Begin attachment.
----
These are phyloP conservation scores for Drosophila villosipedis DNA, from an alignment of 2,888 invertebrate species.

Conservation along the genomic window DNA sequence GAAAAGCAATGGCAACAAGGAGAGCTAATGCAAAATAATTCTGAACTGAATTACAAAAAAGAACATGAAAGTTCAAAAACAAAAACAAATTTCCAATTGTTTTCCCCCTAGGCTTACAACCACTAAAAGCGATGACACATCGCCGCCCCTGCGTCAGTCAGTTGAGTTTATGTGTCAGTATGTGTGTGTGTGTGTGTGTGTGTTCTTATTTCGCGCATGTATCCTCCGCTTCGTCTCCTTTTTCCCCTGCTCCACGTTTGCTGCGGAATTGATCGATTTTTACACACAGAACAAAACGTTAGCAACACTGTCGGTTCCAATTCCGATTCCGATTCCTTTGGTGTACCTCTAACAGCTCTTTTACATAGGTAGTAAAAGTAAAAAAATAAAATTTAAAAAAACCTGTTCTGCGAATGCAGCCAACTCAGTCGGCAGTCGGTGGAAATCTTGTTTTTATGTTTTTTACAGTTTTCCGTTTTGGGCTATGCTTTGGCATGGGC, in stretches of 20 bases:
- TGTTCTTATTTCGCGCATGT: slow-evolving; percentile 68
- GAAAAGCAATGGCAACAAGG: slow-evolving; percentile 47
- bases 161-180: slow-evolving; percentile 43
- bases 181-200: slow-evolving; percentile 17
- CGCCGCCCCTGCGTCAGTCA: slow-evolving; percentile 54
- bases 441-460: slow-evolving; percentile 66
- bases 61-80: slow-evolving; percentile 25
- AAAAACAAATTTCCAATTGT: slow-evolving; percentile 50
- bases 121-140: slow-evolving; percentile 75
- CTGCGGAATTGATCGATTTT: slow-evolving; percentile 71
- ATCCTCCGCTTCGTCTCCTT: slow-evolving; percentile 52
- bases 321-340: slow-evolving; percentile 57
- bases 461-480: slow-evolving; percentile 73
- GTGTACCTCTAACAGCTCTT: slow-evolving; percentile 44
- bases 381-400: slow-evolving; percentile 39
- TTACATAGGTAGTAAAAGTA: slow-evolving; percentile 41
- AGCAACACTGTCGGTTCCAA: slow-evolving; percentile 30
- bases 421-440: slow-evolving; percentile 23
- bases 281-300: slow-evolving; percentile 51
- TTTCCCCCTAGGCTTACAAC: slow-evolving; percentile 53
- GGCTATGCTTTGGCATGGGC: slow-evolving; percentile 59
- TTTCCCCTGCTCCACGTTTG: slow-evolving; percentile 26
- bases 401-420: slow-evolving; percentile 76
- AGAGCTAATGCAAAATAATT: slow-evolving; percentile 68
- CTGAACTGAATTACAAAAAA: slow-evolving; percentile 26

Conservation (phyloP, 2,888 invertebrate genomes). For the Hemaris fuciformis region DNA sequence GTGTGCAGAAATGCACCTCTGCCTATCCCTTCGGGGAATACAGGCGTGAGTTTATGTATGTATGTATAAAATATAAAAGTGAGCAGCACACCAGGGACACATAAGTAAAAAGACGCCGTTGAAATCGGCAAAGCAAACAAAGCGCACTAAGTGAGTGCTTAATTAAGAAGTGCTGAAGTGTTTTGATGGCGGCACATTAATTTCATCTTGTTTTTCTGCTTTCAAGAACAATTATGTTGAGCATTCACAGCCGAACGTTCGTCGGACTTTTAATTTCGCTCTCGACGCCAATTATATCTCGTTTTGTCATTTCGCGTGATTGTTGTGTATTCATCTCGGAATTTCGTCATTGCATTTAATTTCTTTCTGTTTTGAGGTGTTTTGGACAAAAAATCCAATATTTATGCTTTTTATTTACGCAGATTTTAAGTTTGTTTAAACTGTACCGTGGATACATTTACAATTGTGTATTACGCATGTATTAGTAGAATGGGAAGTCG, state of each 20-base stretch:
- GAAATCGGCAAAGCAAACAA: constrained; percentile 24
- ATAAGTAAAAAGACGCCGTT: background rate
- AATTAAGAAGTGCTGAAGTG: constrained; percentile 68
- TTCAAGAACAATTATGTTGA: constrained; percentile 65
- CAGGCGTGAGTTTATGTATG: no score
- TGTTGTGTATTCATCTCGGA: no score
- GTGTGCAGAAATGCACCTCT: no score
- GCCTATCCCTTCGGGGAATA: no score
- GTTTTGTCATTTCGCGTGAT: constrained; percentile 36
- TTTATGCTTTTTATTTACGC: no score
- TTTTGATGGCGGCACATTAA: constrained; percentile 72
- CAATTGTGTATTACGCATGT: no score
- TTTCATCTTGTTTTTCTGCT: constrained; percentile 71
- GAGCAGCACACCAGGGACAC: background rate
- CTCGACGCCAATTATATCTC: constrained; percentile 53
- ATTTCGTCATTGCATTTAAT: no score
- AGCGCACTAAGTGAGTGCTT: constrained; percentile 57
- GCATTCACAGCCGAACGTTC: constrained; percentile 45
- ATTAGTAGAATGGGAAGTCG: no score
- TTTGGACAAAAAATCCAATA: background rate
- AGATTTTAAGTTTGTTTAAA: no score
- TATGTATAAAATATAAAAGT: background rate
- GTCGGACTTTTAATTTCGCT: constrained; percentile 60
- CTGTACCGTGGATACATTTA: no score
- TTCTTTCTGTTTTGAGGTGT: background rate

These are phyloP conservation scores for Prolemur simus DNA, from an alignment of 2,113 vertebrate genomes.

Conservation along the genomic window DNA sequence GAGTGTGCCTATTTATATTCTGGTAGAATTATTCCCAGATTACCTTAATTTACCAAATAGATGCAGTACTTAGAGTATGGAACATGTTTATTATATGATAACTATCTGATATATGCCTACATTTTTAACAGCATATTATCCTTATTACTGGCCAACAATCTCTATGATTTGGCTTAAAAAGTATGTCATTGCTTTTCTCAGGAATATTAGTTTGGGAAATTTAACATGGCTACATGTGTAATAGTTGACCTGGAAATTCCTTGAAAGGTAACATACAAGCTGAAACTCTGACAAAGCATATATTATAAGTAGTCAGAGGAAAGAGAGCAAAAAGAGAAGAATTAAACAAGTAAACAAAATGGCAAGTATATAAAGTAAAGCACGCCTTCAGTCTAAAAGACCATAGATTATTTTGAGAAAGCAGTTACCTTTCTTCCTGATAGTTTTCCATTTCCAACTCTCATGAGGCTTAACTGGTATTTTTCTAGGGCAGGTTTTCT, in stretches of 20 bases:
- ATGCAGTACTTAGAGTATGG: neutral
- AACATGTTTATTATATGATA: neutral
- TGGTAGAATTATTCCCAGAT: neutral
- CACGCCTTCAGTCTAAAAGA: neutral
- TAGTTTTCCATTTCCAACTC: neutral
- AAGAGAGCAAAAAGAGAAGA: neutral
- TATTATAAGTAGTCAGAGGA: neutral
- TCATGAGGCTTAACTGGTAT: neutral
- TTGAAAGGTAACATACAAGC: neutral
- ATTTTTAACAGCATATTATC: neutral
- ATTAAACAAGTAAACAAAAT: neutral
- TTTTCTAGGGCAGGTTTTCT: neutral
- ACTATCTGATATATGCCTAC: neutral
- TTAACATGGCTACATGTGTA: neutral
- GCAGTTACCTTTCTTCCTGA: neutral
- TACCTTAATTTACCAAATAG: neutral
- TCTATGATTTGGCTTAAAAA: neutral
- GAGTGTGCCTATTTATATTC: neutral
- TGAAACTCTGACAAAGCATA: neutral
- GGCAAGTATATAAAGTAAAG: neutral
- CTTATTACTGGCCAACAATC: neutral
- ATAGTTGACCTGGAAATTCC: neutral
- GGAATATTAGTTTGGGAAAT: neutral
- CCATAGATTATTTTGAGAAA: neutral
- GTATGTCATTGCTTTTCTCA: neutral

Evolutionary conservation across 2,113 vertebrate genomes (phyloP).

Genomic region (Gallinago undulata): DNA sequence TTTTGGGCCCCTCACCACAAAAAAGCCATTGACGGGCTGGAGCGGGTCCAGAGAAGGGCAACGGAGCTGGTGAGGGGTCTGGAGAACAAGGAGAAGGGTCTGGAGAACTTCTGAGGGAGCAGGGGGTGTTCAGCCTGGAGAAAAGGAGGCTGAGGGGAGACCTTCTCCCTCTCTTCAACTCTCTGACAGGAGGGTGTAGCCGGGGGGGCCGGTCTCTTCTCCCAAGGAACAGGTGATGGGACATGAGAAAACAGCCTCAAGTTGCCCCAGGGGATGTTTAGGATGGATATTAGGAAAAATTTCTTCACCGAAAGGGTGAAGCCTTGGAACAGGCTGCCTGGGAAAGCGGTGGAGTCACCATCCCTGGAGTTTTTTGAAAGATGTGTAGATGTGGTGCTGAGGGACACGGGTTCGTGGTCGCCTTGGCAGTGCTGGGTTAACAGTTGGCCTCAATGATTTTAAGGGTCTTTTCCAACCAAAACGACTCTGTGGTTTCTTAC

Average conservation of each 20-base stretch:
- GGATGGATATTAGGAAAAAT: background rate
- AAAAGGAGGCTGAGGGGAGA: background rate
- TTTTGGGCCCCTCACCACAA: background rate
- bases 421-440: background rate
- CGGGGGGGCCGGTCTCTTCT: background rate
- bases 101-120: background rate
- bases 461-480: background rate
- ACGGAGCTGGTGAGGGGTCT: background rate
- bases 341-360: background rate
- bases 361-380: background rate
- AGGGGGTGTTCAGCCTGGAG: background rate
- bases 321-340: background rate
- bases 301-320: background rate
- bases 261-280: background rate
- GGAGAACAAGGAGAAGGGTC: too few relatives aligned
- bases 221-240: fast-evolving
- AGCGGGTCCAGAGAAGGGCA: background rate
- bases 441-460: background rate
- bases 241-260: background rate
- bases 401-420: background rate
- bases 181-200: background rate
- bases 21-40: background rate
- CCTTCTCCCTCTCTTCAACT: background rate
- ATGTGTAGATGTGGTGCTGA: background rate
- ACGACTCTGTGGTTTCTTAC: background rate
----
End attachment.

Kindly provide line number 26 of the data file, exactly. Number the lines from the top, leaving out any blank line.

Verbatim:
- AGAGCTAATGCAAAATAATT: slow-evolving; percentile 68